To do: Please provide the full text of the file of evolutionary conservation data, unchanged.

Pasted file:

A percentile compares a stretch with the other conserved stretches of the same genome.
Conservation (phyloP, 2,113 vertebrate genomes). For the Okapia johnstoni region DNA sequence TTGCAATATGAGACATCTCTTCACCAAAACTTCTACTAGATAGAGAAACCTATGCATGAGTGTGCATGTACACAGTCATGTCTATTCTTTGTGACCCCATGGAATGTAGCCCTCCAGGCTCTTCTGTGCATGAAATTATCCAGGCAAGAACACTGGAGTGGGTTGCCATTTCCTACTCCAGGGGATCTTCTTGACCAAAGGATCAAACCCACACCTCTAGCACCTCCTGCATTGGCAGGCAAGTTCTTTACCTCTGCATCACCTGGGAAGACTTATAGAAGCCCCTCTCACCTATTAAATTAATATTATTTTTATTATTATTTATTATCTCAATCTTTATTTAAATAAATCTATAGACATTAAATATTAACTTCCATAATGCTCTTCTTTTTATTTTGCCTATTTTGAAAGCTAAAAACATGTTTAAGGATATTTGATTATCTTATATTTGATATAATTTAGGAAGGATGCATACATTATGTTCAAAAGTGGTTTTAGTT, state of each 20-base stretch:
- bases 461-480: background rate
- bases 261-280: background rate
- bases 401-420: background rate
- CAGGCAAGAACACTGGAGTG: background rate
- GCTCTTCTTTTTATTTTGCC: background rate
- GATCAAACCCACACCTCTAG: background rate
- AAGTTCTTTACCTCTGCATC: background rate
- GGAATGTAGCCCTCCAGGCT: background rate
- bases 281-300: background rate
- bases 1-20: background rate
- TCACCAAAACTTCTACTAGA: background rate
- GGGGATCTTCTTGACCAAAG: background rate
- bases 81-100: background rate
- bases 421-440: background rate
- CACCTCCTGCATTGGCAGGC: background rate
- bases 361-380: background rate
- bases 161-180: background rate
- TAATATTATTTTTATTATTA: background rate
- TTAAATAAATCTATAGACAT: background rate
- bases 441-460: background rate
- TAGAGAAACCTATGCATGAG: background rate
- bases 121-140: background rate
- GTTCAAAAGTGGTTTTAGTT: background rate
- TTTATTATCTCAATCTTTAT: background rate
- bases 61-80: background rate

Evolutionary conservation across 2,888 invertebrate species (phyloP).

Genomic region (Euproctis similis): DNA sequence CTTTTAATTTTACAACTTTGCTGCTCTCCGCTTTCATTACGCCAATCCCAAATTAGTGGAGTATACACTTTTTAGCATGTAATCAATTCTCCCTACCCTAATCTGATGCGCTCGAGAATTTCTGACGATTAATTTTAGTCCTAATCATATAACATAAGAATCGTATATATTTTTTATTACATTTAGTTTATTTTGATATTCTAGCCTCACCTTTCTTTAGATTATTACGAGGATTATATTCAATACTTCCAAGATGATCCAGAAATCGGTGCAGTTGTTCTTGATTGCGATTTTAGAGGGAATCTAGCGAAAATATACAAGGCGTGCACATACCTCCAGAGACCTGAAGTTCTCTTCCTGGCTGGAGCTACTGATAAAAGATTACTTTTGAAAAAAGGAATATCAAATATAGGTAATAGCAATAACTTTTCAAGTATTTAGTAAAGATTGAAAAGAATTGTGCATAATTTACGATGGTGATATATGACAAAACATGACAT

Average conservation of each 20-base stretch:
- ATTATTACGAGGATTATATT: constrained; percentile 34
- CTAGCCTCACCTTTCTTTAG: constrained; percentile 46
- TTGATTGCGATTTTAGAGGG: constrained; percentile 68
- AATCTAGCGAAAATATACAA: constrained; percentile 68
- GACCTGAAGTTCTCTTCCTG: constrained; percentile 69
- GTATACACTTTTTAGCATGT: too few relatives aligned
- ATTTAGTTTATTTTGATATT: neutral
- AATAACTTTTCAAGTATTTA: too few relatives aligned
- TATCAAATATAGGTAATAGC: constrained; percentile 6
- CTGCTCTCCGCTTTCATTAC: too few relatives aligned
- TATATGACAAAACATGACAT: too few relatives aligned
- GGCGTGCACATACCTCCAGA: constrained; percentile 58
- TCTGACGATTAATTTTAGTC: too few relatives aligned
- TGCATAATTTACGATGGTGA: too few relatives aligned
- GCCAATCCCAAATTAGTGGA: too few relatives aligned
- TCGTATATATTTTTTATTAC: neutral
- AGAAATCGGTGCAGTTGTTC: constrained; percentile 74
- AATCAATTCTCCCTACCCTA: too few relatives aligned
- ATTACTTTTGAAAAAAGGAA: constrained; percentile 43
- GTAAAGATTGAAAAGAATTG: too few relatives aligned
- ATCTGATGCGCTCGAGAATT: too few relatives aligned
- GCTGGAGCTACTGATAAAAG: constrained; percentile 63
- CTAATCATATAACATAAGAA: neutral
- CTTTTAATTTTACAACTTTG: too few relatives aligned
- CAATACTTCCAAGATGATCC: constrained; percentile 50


A percentile compares a stretch with the other conserved stretches of the same genome.
Conservation (phyloP, 2,113 vertebrate genomes). For the Okapia johnstoni region DNA sequence TTGCAATATGAGACATCTCTTCACCAAAACTTCTACTAGATAGAGAAACCTATGCATGAGTGTGCATGTACACAGTCATGTCTATTCTTTGTGACCCCATGGAATGTAGCCCTCCAGGCTCTTCTGTGCATGAAATTATCCAGGCAAGAACACTGGAGTGGGTTGCCATTTCCTACTCCAGGGGATCTTCTTGACCAAAGGATCAAACCCACACCTCTAGCACCTCCTGCATTGGCAGGCAAGTTCTTTACCTCTGCATCACCTGGGAAGACTTATAGAAGCCCCTCTCACCTATTAAATTAATATTATTTTTATTATTATTTATTATCTCAATCTTTATTTAAATAAATCTATAGACATTAAATATTAACTTCCATAATGCTCTTCTTTTTATTTTGCCTATTTTGAAAGCTAAAAACATGTTTAAGGATATTTGATTATCTTATATTTGATATAATTTAGGAAGGATGCATACATTATGTTCAAAAGTGGTTTTAGTT, state of each 20-base stretch:
- bases 461-480: background rate
- bases 261-280: background rate
- bases 401-420: background rate
- CAGGCAAGAACACTGGAGTG: background rate
- GCTCTTCTTTTTATTTTGCC: background rate
- GATCAAACCCACACCTCTAG: background rate
- AAGTTCTTTACCTCTGCATC: background rate
- GGAATGTAGCCCTCCAGGCT: background rate
- bases 281-300: background rate
- bases 1-20: background rate
- TCACCAAAACTTCTACTAGA: background rate
- GGGGATCTTCTTGACCAAAG: background rate
- bases 81-100: background rate
- bases 421-440: background rate
- CACCTCCTGCATTGGCAGGC: background rate
- bases 361-380: background rate
- bases 161-180: background rate
- TAATATTATTTTTATTATTA: background rate
- TTAAATAAATCTATAGACAT: background rate
- bases 441-460: background rate
- TAGAGAAACCTATGCATGAG: background rate
- bases 121-140: background rate
- GTTCAAAAGTGGTTTTAGTT: background rate
- TTTATTATCTCAATCTTTAT: background rate
- bases 61-80: background rate

Evolutionary conservation across 2,888 invertebrate species (phyloP).

Genomic region (Euproctis similis): DNA sequence CTTTTAATTTTACAACTTTGCTGCTCTCCGCTTTCATTACGCCAATCCCAAATTAGTGGAGTATACACTTTTTAGCATGTAATCAATTCTCCCTACCCTAATCTGATGCGCTCGAGAATTTCTGACGATTAATTTTAGTCCTAATCATATAACATAAGAATCGTATATATTTTTTATTACATTTAGTTTATTTTGATATTCTAGCCTCACCTTTCTTTAGATTATTACGAGGATTATATTCAATACTTCCAAGATGATCCAGAAATCGGTGCAGTTGTTCTTGATTGCGATTTTAGAGGGAATCTAGCGAAAATATACAAGGCGTGCACATACCTCCAGAGACCTGAAGTTCTCTTCCTGGCTGGAGCTACTGATAAAAGATTACTTTTGAAAAAAGGAATATCAAATATAGGTAATAGCAATAACTTTTCAAGTATTTAGTAAAGATTGAAAAGAATTGTGCATAATTTACGATGGTGATATATGACAAAACATGACAT

Average conservation of each 20-base stretch:
- ATTATTACGAGGATTATATT: constrained; percentile 34
- CTAGCCTCACCTTTCTTTAG: constrained; percentile 46
- TTGATTGCGATTTTAGAGGG: constrained; percentile 68
- AATCTAGCGAAAATATACAA: constrained; percentile 68
- GACCTGAAGTTCTCTTCCTG: constrained; percentile 69
- GTATACACTTTTTAGCATGT: too few relatives aligned
- ATTTAGTTTATTTTGATATT: neutral
- AATAACTTTTCAAGTATTTA: too few relatives aligned
- TATCAAATATAGGTAATAGC: constrained; percentile 6
- CTGCTCTCCGCTTTCATTAC: too few relatives aligned
- TATATGACAAAACATGACAT: too few relatives aligned
- GGCGTGCACATACCTCCAGA: constrained; percentile 58
- TCTGACGATTAATTTTAGTC: too few relatives aligned
- TGCATAATTTACGATGGTGA: too few relatives aligned
- GCCAATCCCAAATTAGTGGA: too few relatives aligned
- TCGTATATATTTTTTATTAC: neutral
- AGAAATCGGTGCAGTTGTTC: constrained; percentile 74
- AATCAATTCTCCCTACCCTA: too few relatives aligned
- ATTACTTTTGAAAAAAGGAA: constrained; percentile 43
- GTAAAGATTGAAAAGAATTG: too few relatives aligned
- ATCTGATGCGCTCGAGAATT: too few relatives aligned
- GCTGGAGCTACTGATAAAAG: constrained; percentile 63
- CTAATCATATAACATAAGAA: neutral
- CTTTTAATTTTACAACTTTG: too few relatives aligned
- CAATACTTCCAAGATGATCC: constrained; percentile 50